My last post was from the middle of summer last year (apologies for not posting more often) when we’d emerged from the first lockdown and things were looking hopeful, and now 6 months later, we’re in lockdown number 3, over 100K deaths in the UK, and no idea when thing will ever get back to normal (whatever that was). I don’t mean to be a doom-monger, we do at least have vaccines being given out now, and hey, it’s January, what else would us gardeners be doing except staying indoors with a hot drink, ordering all the seeds and dreaming of spring.
I have also gone back to journalling as a way to occupy my time. Although, to be honest, I don’t know how I ever had the time or energy to actually go places before this. If you’re a newcomer to my blog – hello – you may want to scroll back through my posts to see that I have been keeping an illustrated journal for my garden and allotment since 2015, except for a couple of years when other projects took over, last year being one of them, and my reason for that will be shared in a few weeks or so. It started as an excuse to practice my drawing, but the journals have actually become a valuable reference to look back on, and a lovely meditative thing to do of an evening when the TV is rubbish, and let’s face it, that’s quite often.
Our occasional visits to the allotment so far this year have been mostly wet and very muddy! We have been harvesting lots of kale (Cavolo Nero, Black Tuscany) which is like the Savoy cabbage of the kale world. Dark green, thick, crinkly leaves, which withstand anything the weather can throw at it. Once you strip out the tough stalk in the middle, the leaves are perfect for adding a bit of green to curries, casseroles, creamy pasta dishes, and it’s especially good in soup. It wilts down a bit like spinach, though a bit tougher, and adds a lovely depth of flavour as well as plenty of health boosting iron.
We have also started to harvest our first ever oca. No, not okra, but oca, or Oxalis tuberosa if you want to be posh about it. It’s a kind of tuber from the Andes, which you grow similar to a potato. The difference being that you wait until all of the top foliage has completely died down after a frost, and then harvest the tubers a couple of weeks after that. The tubers only start to swell after a period of very cold weather. We’re a bit late harvesting ours, and most of them seem to have been gratefully received by wireworms or small slugs, but I like experimenting with something new each year. I’ve yet to try out many recipes with them, but so far, just roasted in the oven with some butter and rosemary from the garden, and they are delicious, tangy like lemon, soft like a potato, but not floury, more like a soft roasted carrot, a touch sweet.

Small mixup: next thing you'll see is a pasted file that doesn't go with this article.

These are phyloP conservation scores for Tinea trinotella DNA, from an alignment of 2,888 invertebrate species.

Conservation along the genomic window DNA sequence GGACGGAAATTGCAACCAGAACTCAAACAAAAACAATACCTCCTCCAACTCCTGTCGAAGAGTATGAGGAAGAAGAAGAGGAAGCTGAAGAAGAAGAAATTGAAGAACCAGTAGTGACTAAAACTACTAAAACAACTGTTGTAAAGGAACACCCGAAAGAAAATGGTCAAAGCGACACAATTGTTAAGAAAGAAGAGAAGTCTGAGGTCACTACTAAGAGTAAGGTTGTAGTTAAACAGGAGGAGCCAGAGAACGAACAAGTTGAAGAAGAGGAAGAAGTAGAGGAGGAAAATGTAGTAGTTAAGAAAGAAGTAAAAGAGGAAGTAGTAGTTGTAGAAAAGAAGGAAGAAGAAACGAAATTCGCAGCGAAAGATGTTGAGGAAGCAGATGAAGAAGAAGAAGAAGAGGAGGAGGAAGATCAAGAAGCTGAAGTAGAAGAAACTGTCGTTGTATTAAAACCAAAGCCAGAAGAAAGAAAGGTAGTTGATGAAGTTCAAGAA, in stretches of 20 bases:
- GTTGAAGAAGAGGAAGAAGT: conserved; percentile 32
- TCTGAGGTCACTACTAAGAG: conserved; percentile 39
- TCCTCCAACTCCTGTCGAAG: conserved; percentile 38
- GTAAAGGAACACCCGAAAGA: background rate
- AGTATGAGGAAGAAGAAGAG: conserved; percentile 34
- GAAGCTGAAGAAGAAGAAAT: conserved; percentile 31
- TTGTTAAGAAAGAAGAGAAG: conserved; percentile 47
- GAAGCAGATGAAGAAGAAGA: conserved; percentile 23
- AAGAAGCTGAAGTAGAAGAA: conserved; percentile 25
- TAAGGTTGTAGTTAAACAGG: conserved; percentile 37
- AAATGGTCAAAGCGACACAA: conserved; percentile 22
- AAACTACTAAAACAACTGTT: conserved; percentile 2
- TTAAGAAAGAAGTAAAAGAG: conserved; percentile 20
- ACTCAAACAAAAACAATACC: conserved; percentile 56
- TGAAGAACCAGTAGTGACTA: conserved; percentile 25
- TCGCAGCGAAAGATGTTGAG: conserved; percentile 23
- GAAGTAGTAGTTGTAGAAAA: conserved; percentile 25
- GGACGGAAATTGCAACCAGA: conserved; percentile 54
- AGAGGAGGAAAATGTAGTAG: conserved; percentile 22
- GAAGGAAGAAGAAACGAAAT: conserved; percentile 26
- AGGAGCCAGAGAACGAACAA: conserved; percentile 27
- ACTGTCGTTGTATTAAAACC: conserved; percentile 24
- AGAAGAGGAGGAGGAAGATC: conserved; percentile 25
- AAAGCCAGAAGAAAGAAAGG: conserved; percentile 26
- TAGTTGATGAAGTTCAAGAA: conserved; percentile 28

We harvested the remains of our leeks a few weeks ago due to them getting attacked quite badly from allium leaf miner. This is a pest that hasn’t been too much of a problem before, but is definitely getting worse each year, which is a real shame as we usually have great success with leeks and value them through the winter months. Other than that, I have a bed of mixed cabbages which have had mixed results. There is one enormous January King cabbage that I must harvest and eat before anything else does.
The snowdrops and hellebores are starting to flower in the garden, and the days are definitely starting to lengthen. I have invested in some grow lights that I will rig up over my windowsill propagator in order to get some onion and chilli seeds started at the weekend, and I’ll also be spending an hour watching the bird feeders to take part in the Big Garden Birdwatch.
Have a lovely weekend, I promise not to leave it 6 months before my next post!
PS: there’s still a few days left of a 20% discounted sale in my Etsy shop right now – go check it out.